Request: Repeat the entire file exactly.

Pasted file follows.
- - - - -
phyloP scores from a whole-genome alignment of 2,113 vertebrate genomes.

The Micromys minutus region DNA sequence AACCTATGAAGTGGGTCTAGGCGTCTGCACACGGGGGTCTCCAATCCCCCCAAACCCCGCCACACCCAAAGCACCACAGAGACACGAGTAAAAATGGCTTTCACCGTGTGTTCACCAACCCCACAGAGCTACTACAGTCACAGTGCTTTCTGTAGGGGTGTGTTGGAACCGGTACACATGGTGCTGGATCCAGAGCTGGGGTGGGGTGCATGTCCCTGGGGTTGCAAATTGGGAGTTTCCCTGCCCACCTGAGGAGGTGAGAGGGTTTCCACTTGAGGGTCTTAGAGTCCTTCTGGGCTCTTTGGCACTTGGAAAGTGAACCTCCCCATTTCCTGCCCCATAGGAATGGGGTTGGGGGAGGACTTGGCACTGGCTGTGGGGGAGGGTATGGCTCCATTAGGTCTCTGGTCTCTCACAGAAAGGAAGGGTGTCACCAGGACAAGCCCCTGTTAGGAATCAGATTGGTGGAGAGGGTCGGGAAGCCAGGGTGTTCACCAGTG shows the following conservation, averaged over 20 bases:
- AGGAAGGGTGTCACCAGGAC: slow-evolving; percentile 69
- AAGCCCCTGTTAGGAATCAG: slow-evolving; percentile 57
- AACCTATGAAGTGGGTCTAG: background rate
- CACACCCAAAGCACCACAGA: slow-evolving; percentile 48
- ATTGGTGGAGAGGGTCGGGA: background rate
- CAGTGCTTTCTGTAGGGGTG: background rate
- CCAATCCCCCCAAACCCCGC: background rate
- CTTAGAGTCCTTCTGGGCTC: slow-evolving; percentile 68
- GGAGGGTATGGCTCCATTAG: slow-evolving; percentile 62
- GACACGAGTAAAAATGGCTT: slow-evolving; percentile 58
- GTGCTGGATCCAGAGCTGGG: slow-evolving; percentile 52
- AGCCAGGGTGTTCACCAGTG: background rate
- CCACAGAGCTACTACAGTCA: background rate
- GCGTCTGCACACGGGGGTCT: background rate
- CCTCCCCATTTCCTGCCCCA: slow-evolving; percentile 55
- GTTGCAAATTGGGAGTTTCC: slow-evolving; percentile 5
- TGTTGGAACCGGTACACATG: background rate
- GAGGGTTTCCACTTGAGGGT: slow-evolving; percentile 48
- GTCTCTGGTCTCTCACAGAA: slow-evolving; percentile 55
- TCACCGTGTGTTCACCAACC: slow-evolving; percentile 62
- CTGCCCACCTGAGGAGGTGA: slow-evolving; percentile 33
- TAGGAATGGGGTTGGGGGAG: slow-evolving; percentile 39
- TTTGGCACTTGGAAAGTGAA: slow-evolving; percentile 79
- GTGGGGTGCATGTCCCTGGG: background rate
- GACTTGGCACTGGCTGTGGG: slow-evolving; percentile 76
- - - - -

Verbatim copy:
phyloP scores from a whole-genome alignment of 2,113 vertebrate genomes.

The Micromys minutus region DNA sequence AACCTATGAAGTGGGTCTAGGCGTCTGCACACGGGGGTCTCCAATCCCCCCAAACCCCGCCACACCCAAAGCACCACAGAGACACGAGTAAAAATGGCTTTCACCGTGTGTTCACCAACCCCACAGAGCTACTACAGTCACAGTGCTTTCTGTAGGGGTGTGTTGGAACCGGTACACATGGTGCTGGATCCAGAGCTGGGGTGGGGTGCATGTCCCTGGGGTTGCAAATTGGGAGTTTCCCTGCCCACCTGAGGAGGTGAGAGGGTTTCCACTTGAGGGTCTTAGAGTCCTTCTGGGCTCTTTGGCACTTGGAAAGTGAACCTCCCCATTTCCTGCCCCATAGGAATGGGGTTGGGGGAGGACTTGGCACTGGCTGTGGGGGAGGGTATGGCTCCATTAGGTCTCTGGTCTCTCACAGAAAGGAAGGGTGTCACCAGGACAAGCCCCTGTTAGGAATCAGATTGGTGGAGAGGGTCGGGAAGCCAGGGTGTTCACCAGTG shows the following conservation, averaged over 20 bases:
- AGGAAGGGTGTCACCAGGAC: slow-evolving; percentile 69
- AAGCCCCTGTTAGGAATCAG: slow-evolving; percentile 57
- AACCTATGAAGTGGGTCTAG: background rate
- CACACCCAAAGCACCACAGA: slow-evolving; percentile 48
- ATTGGTGGAGAGGGTCGGGA: background rate
- CAGTGCTTTCTGTAGGGGTG: background rate
- CCAATCCCCCCAAACCCCGC: background rate
- CTTAGAGTCCTTCTGGGCTC: slow-evolving; percentile 68
- GGAGGGTATGGCTCCATTAG: slow-evolving; percentile 62
- GACACGAGTAAAAATGGCTT: slow-evolving; percentile 58
- GTGCTGGATCCAGAGCTGGG: slow-evolving; percentile 52
- AGCCAGGGTGTTCACCAGTG: background rate
- CCACAGAGCTACTACAGTCA: background rate
- GCGTCTGCACACGGGGGTCT: background rate
- CCTCCCCATTTCCTGCCCCA: slow-evolving; percentile 55
- GTTGCAAATTGGGAGTTTCC: slow-evolving; percentile 5
- TGTTGGAACCGGTACACATG: background rate
- GAGGGTTTCCACTTGAGGGT: slow-evolving; percentile 48
- GTCTCTGGTCTCTCACAGAA: slow-evolving; percentile 55
- TCACCGTGTGTTCACCAACC: slow-evolving; percentile 62
- CTGCCCACCTGAGGAGGTGA: slow-evolving; percentile 33
- TAGGAATGGGGTTGGGGGAG: slow-evolving; percentile 39
- TTTGGCACTTGGAAAGTGAA: slow-evolving; percentile 79
- GTGGGGTGCATGTCCCTGGG: background rate
- GACTTGGCACTGGCTGTGGG: slow-evolving; percentile 76